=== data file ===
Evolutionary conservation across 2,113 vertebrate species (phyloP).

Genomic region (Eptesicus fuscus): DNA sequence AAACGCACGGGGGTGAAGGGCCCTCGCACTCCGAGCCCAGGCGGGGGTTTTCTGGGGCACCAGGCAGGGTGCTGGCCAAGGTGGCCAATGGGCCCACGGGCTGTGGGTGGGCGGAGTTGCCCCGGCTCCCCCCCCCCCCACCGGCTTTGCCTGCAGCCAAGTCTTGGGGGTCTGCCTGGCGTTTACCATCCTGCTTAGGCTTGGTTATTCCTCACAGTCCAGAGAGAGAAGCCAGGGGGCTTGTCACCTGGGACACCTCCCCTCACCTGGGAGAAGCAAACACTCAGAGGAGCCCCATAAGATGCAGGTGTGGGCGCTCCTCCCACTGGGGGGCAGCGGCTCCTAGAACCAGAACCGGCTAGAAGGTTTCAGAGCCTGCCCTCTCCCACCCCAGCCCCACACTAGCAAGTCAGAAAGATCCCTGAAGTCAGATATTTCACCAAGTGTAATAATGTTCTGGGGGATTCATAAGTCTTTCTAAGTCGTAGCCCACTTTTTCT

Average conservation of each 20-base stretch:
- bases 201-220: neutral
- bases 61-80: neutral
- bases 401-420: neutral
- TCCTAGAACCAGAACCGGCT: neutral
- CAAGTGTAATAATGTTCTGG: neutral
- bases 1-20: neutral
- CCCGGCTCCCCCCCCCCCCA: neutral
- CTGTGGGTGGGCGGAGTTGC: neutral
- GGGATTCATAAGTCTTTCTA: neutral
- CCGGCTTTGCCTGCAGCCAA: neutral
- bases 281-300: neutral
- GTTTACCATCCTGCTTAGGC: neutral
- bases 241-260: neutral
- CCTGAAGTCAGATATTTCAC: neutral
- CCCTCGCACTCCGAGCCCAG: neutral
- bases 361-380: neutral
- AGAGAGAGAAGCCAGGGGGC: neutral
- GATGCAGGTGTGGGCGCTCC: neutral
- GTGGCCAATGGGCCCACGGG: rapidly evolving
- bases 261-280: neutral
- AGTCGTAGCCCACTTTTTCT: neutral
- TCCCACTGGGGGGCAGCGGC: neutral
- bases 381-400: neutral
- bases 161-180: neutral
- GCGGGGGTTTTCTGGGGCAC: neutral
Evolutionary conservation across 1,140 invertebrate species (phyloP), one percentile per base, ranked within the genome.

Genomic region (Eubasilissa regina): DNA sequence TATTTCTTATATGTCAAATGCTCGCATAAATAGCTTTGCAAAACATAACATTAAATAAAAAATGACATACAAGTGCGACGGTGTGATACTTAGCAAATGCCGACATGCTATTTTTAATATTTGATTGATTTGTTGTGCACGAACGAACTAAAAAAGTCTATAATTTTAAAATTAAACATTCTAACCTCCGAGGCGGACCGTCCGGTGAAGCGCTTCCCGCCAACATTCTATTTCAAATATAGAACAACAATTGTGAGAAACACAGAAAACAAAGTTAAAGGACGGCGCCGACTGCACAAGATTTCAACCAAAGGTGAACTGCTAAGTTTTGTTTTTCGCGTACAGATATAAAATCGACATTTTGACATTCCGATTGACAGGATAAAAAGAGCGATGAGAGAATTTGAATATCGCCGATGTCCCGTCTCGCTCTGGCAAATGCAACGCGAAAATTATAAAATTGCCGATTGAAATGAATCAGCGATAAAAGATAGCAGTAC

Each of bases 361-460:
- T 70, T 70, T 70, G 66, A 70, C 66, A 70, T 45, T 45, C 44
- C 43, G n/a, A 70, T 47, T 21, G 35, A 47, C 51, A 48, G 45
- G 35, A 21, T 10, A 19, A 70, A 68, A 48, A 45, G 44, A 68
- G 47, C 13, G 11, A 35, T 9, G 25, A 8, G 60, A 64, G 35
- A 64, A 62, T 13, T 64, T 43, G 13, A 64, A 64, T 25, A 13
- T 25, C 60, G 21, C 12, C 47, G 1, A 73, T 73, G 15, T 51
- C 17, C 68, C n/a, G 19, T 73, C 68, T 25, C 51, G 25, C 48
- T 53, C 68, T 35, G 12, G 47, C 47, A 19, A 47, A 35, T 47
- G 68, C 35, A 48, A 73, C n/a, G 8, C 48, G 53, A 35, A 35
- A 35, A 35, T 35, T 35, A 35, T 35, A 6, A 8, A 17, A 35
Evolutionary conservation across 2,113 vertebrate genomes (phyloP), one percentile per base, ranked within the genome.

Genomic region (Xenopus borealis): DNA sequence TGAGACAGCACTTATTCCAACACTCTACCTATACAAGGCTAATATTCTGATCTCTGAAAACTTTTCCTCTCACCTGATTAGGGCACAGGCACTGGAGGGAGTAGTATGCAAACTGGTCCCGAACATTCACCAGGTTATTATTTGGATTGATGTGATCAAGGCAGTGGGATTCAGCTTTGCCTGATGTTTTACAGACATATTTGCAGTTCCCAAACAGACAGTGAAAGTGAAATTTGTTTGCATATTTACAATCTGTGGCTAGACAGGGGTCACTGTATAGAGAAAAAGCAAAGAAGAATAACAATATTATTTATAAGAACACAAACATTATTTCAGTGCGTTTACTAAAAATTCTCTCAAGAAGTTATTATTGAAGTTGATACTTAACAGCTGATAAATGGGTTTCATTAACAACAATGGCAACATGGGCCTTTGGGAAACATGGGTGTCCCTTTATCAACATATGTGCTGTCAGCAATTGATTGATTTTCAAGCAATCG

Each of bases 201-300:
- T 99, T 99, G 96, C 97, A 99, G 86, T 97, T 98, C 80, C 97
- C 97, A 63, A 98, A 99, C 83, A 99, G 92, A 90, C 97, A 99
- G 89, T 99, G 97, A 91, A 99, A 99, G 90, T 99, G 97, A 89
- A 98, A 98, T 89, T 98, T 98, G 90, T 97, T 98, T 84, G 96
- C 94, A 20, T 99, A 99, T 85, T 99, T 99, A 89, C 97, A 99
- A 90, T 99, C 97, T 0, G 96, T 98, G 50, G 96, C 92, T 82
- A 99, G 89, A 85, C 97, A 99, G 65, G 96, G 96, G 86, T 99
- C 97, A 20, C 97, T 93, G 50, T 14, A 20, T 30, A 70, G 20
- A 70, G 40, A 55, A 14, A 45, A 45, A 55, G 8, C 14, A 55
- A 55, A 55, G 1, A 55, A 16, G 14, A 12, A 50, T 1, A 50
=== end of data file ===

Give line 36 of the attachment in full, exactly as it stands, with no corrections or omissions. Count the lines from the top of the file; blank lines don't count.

- A 64, A 62, T 13, T 64, T 43, G 13, A 64, A 64, T 25, A 13